Cirque du Soleil made its United States debut at the Santa Monica Pier in 1987. To celebrate the company’s 40th anniversary this year, the Big Top will return to the original location with KOOZA from Friday, Oct. 19, through Sunday, Dec. 1.

The show, bathed in a moody gold and crimson set, is an homage to clowns and the original circus. It opened in 2007 and has had nearly eight million spectators with more than  4,000  performances in 65 cities across 22 countries. This marks Cirque du Soleil’s first Big Top show in Santa Monica since 2014.

“Coming back to Santa Monica is so exciting for everyone in the company,” Cirque’s Senior Artistic Director Michael G. Smith tells L.A. Weekly. “It’s everyone’s favorite destination on the North American tour, and it’s been a while.  These two iconic things coming together once again for a new generation is fabulous.”

With agile sensitivity, Kooza has adjusted and adapted to the changes and challenges of the last 17 years, balancing its breathtaking razzle-dazzle, as audiences have also changed.

Cirque du Soleil

Original Santa Monica Cirque du Soleil company (Helen K Garber)

The pandemic was a catastrophe,” Smith says. “But as with any other adversity, do you see it as a catastrophe or an opportunity? Coming back from the pandemic, we had a big realization that the world was a different place. We were all different. The important things in people’s lives changed. It wasn’t about the next job or the bank account, but the more important things in life like relationships, family, and friends. What we found was that audiences had different expectations. It’s not just about wowing an audience anymore, it’s about making an audience feel. As human beings, we are group animals, and we like that shared experience.  Once we create an emotion, we create an individual memory for the audience that becomes theirs and improves their life. Everything coming out of the pandemic was about that, how do we touch people and adjust to the sensitivity of the new audience?”

Part of that Kooza experience acts like The Wheel of Death, which Smith says is named that for good reason.

“I look at the floor or the audience because I can’t watch it,” he says. “I know it’s safe because I respect the guys that do it and that they know what they’re doing. It’s the least pretentious show we’ve ever done. The whole set is designed to reflect a traditional circus. It’s people doing the impossible in the scariest way. It’s hardcore and it’s thrilling, and that’s what keeps everyone coming back.”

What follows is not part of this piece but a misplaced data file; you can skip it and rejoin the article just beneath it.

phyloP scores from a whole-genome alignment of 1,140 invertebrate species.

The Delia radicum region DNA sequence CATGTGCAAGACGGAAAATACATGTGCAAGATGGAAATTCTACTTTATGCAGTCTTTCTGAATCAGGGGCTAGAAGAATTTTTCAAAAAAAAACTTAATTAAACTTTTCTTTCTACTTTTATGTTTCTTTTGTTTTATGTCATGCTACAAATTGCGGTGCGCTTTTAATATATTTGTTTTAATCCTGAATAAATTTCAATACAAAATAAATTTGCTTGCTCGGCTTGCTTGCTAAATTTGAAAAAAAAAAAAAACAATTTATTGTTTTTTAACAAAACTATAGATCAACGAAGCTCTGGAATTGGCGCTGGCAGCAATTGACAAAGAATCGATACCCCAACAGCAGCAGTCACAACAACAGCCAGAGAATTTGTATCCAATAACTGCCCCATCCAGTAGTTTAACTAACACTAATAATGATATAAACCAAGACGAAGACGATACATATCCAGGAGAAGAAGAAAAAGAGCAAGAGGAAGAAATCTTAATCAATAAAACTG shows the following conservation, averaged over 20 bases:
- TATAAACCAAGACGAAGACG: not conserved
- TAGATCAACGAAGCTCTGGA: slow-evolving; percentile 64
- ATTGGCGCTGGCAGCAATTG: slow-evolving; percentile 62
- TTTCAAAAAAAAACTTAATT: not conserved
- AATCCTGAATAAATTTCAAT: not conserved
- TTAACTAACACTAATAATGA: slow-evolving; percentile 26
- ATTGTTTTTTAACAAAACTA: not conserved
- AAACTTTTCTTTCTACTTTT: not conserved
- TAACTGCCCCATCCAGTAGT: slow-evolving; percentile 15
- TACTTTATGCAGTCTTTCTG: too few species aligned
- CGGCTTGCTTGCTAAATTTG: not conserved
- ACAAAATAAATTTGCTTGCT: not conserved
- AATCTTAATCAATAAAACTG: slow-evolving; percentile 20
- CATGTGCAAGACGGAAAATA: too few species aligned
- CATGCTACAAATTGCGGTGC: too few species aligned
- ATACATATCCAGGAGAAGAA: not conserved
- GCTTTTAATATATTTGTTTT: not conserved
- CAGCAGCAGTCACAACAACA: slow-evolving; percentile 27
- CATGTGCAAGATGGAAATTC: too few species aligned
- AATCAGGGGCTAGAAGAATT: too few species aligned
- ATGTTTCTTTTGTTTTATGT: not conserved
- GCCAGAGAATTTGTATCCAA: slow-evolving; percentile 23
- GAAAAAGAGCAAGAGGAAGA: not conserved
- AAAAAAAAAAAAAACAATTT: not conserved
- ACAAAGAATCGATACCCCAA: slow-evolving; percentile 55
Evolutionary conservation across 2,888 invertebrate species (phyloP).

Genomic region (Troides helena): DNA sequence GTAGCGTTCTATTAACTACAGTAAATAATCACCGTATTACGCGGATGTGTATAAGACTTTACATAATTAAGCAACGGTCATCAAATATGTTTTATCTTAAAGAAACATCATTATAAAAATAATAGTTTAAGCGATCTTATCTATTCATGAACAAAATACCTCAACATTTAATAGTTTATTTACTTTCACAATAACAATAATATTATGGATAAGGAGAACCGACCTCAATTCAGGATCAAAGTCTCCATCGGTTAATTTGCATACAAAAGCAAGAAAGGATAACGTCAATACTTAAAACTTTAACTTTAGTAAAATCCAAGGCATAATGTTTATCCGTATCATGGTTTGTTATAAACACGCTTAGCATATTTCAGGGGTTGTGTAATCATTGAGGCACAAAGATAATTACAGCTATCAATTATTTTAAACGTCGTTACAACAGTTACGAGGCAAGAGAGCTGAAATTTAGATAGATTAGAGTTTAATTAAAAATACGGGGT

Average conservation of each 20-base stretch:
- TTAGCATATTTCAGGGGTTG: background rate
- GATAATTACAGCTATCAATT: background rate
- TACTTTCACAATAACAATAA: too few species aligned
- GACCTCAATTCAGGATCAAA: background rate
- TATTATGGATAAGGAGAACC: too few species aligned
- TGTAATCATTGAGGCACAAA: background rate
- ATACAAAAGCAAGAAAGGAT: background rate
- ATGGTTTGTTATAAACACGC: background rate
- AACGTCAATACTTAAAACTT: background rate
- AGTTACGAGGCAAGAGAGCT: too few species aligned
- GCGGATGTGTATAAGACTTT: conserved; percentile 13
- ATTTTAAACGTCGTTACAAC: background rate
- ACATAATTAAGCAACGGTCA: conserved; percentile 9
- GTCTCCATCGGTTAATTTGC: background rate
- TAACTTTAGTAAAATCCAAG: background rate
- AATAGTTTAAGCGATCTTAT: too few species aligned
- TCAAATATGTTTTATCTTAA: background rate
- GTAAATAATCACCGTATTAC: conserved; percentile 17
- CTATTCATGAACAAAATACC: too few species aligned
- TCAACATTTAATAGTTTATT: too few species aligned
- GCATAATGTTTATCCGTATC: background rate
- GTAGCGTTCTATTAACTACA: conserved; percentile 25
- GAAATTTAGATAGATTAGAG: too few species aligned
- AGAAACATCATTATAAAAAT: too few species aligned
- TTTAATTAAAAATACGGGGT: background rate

Cirque du Soleil

The Wheel of Death (Courtesy Cirque du Soleil)

In the company’s 40 years, two acrobats fell to their deaths during performances, including French aerialist Sarah Guyard-Guillot in Nevada in 2013 and Yann Arnaud in Florida in 2018.

“Safety is a huge concern because we are in the business of risk; you need three points of safety,” says Smith. “I was at the show when we had the fatal accident on Volta in Miami and it was the most traumatic experience I’ve ever had. It took us three months to get the company back together. It’s part of what we do, we have to accept that, and it’s why people come to see what they see. The biggest safety protection for the artist is simply practice. Our days are 12 hours. People dedicate their lives to this. The dangerous acts in the show are not the solo acts, it’s the group acts. Everybody is interconnected and their safety depends on everybody. We have sixth-generation high-wire acts and elite Olympic-trained athletes who’ve been taught to shut down their emotions. We spend months taking them from being an athlete, where everything is internalized, to where emotions are exercised and they become performance artists.  It’s a lifestyle choice, not a job.”

Cirque du Soleil made its first United States debut at the opening of the Los Angeles Festival in 1987. The Big Top set ground at the pier for its first internationally staged show the same year,  which led to a turning point in the growth of the Canada-based circus and a tour of California. Since then, the company returned with 10 different productions over the years to a location that became a favorite tour residency destination.

Tickets for Santa Monica performances of KOOZA are available online exclusively to Club Cirque members starting today. For a free subscription, visit General on-sale starts on Monday, May 6,  at

Cirque du Soleil

Le Cirque (Helen K Garber)

Cirque du Soleil

Kooza crooner (Courtesy Cirque du Soleil)



































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